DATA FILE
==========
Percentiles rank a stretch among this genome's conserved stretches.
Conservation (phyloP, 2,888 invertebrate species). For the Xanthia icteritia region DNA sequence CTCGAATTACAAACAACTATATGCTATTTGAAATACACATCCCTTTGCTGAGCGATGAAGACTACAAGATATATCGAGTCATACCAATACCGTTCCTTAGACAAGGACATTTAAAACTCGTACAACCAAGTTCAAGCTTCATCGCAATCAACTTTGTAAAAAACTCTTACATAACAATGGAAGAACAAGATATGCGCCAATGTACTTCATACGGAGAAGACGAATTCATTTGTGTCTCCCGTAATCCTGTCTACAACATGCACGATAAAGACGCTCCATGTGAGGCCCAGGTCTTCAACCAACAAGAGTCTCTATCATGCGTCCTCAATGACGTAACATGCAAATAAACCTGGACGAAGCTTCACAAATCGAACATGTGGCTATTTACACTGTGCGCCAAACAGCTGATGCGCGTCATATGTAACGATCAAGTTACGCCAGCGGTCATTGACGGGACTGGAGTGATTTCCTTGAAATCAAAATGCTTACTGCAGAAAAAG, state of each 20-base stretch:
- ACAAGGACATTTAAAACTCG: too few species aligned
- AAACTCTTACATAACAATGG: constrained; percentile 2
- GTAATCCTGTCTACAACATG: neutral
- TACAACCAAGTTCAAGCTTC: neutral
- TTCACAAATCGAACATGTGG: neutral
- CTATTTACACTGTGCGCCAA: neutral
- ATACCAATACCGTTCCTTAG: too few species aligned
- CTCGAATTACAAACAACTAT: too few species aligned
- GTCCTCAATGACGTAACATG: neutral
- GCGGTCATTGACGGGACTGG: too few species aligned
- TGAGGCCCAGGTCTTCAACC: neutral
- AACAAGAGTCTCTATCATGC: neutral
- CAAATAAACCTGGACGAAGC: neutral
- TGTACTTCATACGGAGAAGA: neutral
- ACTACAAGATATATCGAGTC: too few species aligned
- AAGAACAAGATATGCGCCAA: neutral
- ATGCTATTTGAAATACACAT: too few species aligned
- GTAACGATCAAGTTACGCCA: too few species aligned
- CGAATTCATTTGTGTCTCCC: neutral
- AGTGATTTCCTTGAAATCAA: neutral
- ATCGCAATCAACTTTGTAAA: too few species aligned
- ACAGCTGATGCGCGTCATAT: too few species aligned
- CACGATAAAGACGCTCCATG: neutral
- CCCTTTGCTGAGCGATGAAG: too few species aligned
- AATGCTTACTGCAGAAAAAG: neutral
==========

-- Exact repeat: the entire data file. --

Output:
Percentiles rank a stretch among this genome's conserved stretches.
Conservation (phyloP, 2,888 invertebrate species). For the Xanthia icteritia region DNA sequence CTCGAATTACAAACAACTATATGCTATTTGAAATACACATCCCTTTGCTGAGCGATGAAGACTACAAGATATATCGAGTCATACCAATACCGTTCCTTAGACAAGGACATTTAAAACTCGTACAACCAAGTTCAAGCTTCATCGCAATCAACTTTGTAAAAAACTCTTACATAACAATGGAAGAACAAGATATGCGCCAATGTACTTCATACGGAGAAGACGAATTCATTTGTGTCTCCCGTAATCCTGTCTACAACATGCACGATAAAGACGCTCCATGTGAGGCCCAGGTCTTCAACCAACAAGAGTCTCTATCATGCGTCCTCAATGACGTAACATGCAAATAAACCTGGACGAAGCTTCACAAATCGAACATGTGGCTATTTACACTGTGCGCCAAACAGCTGATGCGCGTCATATGTAACGATCAAGTTACGCCAGCGGTCATTGACGGGACTGGAGTGATTTCCTTGAAATCAAAATGCTTACTGCAGAAAAAG, state of each 20-base stretch:
- ACAAGGACATTTAAAACTCG: too few species aligned
- AAACTCTTACATAACAATGG: constrained; percentile 2
- GTAATCCTGTCTACAACATG: neutral
- TACAACCAAGTTCAAGCTTC: neutral
- TTCACAAATCGAACATGTGG: neutral
- CTATTTACACTGTGCGCCAA: neutral
- ATACCAATACCGTTCCTTAG: too few species aligned
- CTCGAATTACAAACAACTAT: too few species aligned
- GTCCTCAATGACGTAACATG: neutral
- GCGGTCATTGACGGGACTGG: too few species aligned
- TGAGGCCCAGGTCTTCAACC: neutral
- AACAAGAGTCTCTATCATGC: neutral
- CAAATAAACCTGGACGAAGC: neutral
- TGTACTTCATACGGAGAAGA: neutral
- ACTACAAGATATATCGAGTC: too few species aligned
- AAGAACAAGATATGCGCCAA: neutral
- ATGCTATTTGAAATACACAT: too few species aligned
- GTAACGATCAAGTTACGCCA: too few species aligned
- CGAATTCATTTGTGTCTCCC: neutral
- AGTGATTTCCTTGAAATCAA: neutral
- ATCGCAATCAACTTTGTAAA: too few species aligned
- ACAGCTGATGCGCGTCATAT: too few species aligned
- CACGATAAAGACGCTCCATG: neutral
- CCCTTTGCTGAGCGATGAAG: too few species aligned
- AATGCTTACTGCAGAAAAAG: neutral